The following comes from an August 6 Catholic News Agency article:
Blessed Junipero Serra’s love for the natives of California extended even to those who killed one of his friends and fellow missionaries, the Archbishop of Los Angeles has said in a summary of an early argument against the death penalty for a native Californian.
“In his appeals, he said some truly remarkable things about human dignity, human rights and the mercy of God,” Archbishop Jose Gomez said in Kansas City, Kansas July 29.
The archbishop reflected on the Franciscan missionary’s actions in the wake of a 1775 attack by California natives on the San Diego mission.
“They burned the whole place down and they tortured and killed one of the Franciscans there, a good friend of Fray Junipero,” Archbishop Gomez recounted.
While the Spanish military wanted to arrest the natives and execute them, Father Junipero Serra repeatedly wrote to urge them to spare the accused.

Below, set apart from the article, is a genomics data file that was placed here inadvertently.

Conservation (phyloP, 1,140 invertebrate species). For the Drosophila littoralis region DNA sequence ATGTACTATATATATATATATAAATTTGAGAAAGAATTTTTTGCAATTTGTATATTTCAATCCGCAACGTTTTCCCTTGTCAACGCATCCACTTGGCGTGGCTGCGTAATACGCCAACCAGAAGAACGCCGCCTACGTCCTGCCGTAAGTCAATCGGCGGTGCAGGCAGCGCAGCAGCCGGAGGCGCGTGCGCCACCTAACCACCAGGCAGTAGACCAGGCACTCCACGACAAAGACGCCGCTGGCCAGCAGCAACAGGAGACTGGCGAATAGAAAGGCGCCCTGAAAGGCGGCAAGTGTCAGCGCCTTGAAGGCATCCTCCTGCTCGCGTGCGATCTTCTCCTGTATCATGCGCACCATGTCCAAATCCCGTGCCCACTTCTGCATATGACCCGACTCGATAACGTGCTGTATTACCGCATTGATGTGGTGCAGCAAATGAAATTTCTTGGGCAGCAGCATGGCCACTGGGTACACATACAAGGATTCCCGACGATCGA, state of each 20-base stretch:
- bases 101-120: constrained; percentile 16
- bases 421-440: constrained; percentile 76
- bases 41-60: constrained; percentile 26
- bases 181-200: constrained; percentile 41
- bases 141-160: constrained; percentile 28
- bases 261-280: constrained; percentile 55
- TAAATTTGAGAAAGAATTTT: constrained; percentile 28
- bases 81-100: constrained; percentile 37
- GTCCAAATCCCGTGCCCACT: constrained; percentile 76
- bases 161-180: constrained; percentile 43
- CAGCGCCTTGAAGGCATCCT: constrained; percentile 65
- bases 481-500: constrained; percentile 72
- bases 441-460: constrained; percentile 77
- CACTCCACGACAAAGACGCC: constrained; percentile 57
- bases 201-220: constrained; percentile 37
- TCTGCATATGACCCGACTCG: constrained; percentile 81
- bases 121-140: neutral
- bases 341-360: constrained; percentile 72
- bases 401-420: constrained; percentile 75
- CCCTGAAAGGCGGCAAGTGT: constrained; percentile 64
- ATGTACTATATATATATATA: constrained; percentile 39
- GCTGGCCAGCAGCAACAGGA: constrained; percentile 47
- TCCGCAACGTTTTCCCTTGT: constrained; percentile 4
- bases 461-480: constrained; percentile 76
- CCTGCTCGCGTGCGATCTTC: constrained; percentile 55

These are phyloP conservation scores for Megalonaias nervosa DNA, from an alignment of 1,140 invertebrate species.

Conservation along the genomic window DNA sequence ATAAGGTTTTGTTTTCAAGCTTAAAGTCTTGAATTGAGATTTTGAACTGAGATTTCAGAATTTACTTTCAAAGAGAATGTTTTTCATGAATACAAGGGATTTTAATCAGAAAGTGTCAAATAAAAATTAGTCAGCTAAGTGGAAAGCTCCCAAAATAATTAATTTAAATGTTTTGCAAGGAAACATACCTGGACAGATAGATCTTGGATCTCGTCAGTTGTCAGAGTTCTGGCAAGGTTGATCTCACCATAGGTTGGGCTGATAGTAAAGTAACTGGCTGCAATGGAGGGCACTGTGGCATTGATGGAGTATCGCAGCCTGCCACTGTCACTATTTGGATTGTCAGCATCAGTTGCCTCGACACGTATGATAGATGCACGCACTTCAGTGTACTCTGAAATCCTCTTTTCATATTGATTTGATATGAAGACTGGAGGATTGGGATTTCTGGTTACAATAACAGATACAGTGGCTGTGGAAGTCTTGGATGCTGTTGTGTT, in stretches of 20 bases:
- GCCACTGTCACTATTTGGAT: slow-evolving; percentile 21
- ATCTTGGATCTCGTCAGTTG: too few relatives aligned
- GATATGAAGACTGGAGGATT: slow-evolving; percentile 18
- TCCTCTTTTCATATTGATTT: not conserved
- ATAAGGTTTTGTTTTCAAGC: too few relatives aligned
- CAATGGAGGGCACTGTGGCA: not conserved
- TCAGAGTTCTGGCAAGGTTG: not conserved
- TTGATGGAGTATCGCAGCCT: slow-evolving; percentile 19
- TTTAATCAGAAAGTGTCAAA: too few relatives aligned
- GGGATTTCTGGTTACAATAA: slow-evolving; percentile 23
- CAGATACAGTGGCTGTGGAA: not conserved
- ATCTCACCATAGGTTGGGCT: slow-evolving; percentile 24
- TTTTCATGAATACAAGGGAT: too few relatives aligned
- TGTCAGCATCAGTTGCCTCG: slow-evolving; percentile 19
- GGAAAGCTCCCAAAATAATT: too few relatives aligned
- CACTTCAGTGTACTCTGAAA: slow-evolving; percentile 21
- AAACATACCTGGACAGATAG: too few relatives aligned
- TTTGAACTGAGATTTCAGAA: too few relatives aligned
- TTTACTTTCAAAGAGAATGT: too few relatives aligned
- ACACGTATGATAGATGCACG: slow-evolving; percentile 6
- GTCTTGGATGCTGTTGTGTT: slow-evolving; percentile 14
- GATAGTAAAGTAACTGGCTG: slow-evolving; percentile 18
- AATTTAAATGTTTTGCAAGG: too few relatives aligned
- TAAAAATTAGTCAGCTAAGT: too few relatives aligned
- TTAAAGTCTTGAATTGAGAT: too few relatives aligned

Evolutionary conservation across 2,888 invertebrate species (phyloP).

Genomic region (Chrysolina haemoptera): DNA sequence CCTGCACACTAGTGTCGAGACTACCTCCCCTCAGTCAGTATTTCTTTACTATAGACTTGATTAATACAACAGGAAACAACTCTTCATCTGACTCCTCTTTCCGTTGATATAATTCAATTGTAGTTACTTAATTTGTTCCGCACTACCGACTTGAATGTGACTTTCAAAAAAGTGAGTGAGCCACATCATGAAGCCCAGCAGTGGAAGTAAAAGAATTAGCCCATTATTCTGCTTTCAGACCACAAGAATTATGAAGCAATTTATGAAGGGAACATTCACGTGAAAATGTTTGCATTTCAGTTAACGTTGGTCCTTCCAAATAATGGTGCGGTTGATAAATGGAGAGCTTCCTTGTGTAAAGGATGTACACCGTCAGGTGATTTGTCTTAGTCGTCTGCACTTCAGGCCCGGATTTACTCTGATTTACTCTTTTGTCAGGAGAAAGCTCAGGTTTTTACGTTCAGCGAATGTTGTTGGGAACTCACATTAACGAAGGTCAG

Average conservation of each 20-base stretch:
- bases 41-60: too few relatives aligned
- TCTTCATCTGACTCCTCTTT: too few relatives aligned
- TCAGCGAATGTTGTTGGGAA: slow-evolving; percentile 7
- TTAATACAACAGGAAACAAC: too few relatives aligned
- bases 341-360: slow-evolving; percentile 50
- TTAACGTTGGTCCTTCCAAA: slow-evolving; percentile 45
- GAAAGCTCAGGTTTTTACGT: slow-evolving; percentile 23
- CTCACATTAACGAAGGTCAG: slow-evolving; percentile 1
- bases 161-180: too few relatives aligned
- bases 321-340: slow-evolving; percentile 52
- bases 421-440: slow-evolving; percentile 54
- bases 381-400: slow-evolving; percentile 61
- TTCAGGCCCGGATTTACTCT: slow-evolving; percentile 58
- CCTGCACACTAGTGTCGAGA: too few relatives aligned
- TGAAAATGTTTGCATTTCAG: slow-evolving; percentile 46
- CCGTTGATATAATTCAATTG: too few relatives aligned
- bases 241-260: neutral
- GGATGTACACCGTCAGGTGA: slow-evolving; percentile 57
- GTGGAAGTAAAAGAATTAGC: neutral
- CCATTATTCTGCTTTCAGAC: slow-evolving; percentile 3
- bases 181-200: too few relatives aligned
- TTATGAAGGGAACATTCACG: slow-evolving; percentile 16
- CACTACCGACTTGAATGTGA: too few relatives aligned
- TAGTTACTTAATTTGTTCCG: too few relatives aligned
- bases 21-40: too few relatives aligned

Father Serra, a Franciscan missionary, helped found many of the Californian missions that went on to become the centers of major cities. The California natives who joined the missions learned the faith, as well as the technologies and learning of Europe.
Pope Francis will canonize Father Serra during his U.S. visit in September.
“In his writings, we find deep love for the native peoples he had come to evangelize,” Archbishop Gomez said of the missionary.
The Los Angeles archbishop reflected on one episode of the missionary’s life in his keynote speech at the National Diocesan Pro-Life Leadership Conference.
In a Dec. 15, 1775 letter to the Viceroy of New Spain, Antonio Maria de Bucareli y Ursua, Father Serra said, “let the murderer live so he can be saved, which is the purpose of our coming here and the reason for forgiving him.”
Archbishop Gomez suggested that Father Serra was “the first person in the Americas – and maybe in all of the universal Church – to make a theological and moral argument against the death penalty.”
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